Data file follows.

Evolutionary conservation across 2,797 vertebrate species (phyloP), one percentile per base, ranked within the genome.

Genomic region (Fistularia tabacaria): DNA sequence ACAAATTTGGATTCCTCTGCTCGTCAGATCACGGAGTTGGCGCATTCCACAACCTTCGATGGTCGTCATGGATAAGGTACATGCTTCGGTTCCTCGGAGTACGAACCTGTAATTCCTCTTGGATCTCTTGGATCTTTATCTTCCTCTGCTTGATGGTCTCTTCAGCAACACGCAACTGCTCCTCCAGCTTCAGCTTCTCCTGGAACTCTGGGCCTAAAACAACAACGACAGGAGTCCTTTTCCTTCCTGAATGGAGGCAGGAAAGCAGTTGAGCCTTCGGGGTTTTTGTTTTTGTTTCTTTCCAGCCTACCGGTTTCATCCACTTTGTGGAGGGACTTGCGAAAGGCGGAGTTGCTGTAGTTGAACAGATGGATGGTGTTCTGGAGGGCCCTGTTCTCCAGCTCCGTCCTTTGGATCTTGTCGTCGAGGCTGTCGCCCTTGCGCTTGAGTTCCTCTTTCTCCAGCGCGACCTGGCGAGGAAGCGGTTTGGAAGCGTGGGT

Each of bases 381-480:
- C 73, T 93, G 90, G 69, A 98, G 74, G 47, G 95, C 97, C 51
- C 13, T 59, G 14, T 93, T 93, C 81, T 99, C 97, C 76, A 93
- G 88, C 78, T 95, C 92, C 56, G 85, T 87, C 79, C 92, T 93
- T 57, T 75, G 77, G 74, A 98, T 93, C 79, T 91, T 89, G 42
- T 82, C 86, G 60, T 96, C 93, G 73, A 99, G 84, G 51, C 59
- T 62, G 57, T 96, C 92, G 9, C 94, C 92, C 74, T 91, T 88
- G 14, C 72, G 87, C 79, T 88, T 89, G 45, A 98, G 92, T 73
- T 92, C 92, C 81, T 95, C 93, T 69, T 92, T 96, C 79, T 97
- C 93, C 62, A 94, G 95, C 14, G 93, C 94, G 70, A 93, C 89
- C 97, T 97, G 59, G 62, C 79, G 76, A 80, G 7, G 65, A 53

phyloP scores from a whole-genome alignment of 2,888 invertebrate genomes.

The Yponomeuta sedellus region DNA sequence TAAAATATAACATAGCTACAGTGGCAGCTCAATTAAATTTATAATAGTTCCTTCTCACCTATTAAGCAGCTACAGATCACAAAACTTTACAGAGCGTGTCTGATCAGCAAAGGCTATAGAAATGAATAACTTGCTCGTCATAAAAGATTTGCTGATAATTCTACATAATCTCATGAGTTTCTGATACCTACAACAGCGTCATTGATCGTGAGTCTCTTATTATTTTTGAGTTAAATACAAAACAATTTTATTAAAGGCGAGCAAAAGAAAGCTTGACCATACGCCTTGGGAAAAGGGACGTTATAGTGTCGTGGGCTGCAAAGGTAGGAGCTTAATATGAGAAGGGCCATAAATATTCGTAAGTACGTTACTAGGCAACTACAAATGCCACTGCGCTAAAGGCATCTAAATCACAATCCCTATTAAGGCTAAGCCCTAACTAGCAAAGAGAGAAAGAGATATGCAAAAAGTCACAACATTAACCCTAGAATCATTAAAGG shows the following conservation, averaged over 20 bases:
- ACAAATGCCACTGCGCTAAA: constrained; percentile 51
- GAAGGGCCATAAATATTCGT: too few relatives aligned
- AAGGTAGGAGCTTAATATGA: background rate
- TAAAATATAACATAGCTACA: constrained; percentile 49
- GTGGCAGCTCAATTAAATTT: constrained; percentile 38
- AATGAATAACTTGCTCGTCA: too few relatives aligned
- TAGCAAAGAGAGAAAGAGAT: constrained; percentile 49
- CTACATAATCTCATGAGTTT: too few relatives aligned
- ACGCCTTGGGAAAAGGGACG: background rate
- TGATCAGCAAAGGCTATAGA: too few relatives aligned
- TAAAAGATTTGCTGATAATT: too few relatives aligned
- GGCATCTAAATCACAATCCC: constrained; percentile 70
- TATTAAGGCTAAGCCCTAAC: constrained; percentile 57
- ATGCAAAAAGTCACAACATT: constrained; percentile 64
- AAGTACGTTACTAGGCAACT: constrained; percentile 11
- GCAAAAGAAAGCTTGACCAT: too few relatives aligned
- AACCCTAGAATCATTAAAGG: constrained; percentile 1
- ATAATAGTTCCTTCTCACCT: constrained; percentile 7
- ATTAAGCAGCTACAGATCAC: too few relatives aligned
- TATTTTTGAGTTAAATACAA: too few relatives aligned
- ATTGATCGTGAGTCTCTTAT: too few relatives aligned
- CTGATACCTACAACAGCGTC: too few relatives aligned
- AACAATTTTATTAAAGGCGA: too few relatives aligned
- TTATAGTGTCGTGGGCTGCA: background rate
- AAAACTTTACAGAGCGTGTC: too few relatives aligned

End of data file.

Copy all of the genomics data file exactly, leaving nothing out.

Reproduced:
Evolutionary conservation across 2,797 vertebrate species (phyloP), one percentile per base, ranked within the genome.

Genomic region (Fistularia tabacaria): DNA sequence ACAAATTTGGATTCCTCTGCTCGTCAGATCACGGAGTTGGCGCATTCCACAACCTTCGATGGTCGTCATGGATAAGGTACATGCTTCGGTTCCTCGGAGTACGAACCTGTAATTCCTCTTGGATCTCTTGGATCTTTATCTTCCTCTGCTTGATGGTCTCTTCAGCAACACGCAACTGCTCCTCCAGCTTCAGCTTCTCCTGGAACTCTGGGCCTAAAACAACAACGACAGGAGTCCTTTTCCTTCCTGAATGGAGGCAGGAAAGCAGTTGAGCCTTCGGGGTTTTTGTTTTTGTTTCTTTCCAGCCTACCGGTTTCATCCACTTTGTGGAGGGACTTGCGAAAGGCGGAGTTGCTGTAGTTGAACAGATGGATGGTGTTCTGGAGGGCCCTGTTCTCCAGCTCCGTCCTTTGGATCTTGTCGTCGAGGCTGTCGCCCTTGCGCTTGAGTTCCTCTTTCTCCAGCGCGACCTGGCGAGGAAGCGGTTTGGAAGCGTGGGT

Each of bases 381-480:
- C 73, T 93, G 90, G 69, A 98, G 74, G 47, G 95, C 97, C 51
- C 13, T 59, G 14, T 93, T 93, C 81, T 99, C 97, C 76, A 93
- G 88, C 78, T 95, C 92, C 56, G 85, T 87, C 79, C 92, T 93
- T 57, T 75, G 77, G 74, A 98, T 93, C 79, T 91, T 89, G 42
- T 82, C 86, G 60, T 96, C 93, G 73, A 99, G 84, G 51, C 59
- T 62, G 57, T 96, C 92, G 9, C 94, C 92, C 74, T 91, T 88
- G 14, C 72, G 87, C 79, T 88, T 89, G 45, A 98, G 92, T 73
- T 92, C 92, C 81, T 95, C 93, T 69, T 92, T 96, C 79, T 97
- C 93, C 62, A 94, G 95, C 14, G 93, C 94, G 70, A 93, C 89
- C 97, T 97, G 59, G 62, C 79, G 76, A 80, G 7, G 65, A 53

phyloP scores from a whole-genome alignment of 2,888 invertebrate genomes.

The Yponomeuta sedellus region DNA sequence TAAAATATAACATAGCTACAGTGGCAGCTCAATTAAATTTATAATAGTTCCTTCTCACCTATTAAGCAGCTACAGATCACAAAACTTTACAGAGCGTGTCTGATCAGCAAAGGCTATAGAAATGAATAACTTGCTCGTCATAAAAGATTTGCTGATAATTCTACATAATCTCATGAGTTTCTGATACCTACAACAGCGTCATTGATCGTGAGTCTCTTATTATTTTTGAGTTAAATACAAAACAATTTTATTAAAGGCGAGCAAAAGAAAGCTTGACCATACGCCTTGGGAAAAGGGACGTTATAGTGTCGTGGGCTGCAAAGGTAGGAGCTTAATATGAGAAGGGCCATAAATATTCGTAAGTACGTTACTAGGCAACTACAAATGCCACTGCGCTAAAGGCATCTAAATCACAATCCCTATTAAGGCTAAGCCCTAACTAGCAAAGAGAGAAAGAGATATGCAAAAAGTCACAACATTAACCCTAGAATCATTAAAGG shows the following conservation, averaged over 20 bases:
- ACAAATGCCACTGCGCTAAA: constrained; percentile 51
- GAAGGGCCATAAATATTCGT: too few relatives aligned
- AAGGTAGGAGCTTAATATGA: background rate
- TAAAATATAACATAGCTACA: constrained; percentile 49
- GTGGCAGCTCAATTAAATTT: constrained; percentile 38
- AATGAATAACTTGCTCGTCA: too few relatives aligned
- TAGCAAAGAGAGAAAGAGAT: constrained; percentile 49
- CTACATAATCTCATGAGTTT: too few relatives aligned
- ACGCCTTGGGAAAAGGGACG: background rate
- TGATCAGCAAAGGCTATAGA: too few relatives aligned
- TAAAAGATTTGCTGATAATT: too few relatives aligned
- GGCATCTAAATCACAATCCC: constrained; percentile 70
- TATTAAGGCTAAGCCCTAAC: constrained; percentile 57
- ATGCAAAAAGTCACAACATT: constrained; percentile 64
- AAGTACGTTACTAGGCAACT: constrained; percentile 11
- GCAAAAGAAAGCTTGACCAT: too few relatives aligned
- AACCCTAGAATCATTAAAGG: constrained; percentile 1
- ATAATAGTTCCTTCTCACCT: constrained; percentile 7
- ATTAAGCAGCTACAGATCAC: too few relatives aligned
- TATTTTTGAGTTAAATACAA: too few relatives aligned
- ATTGATCGTGAGTCTCTTAT: too few relatives aligned
- CTGATACCTACAACAGCGTC: too few relatives aligned
- AACAATTTTATTAAAGGCGA: too few relatives aligned
- TTATAGTGTCGTGGGCTGCA: background rate
- AAAACTTTACAGAGCGTGTC: too few relatives aligned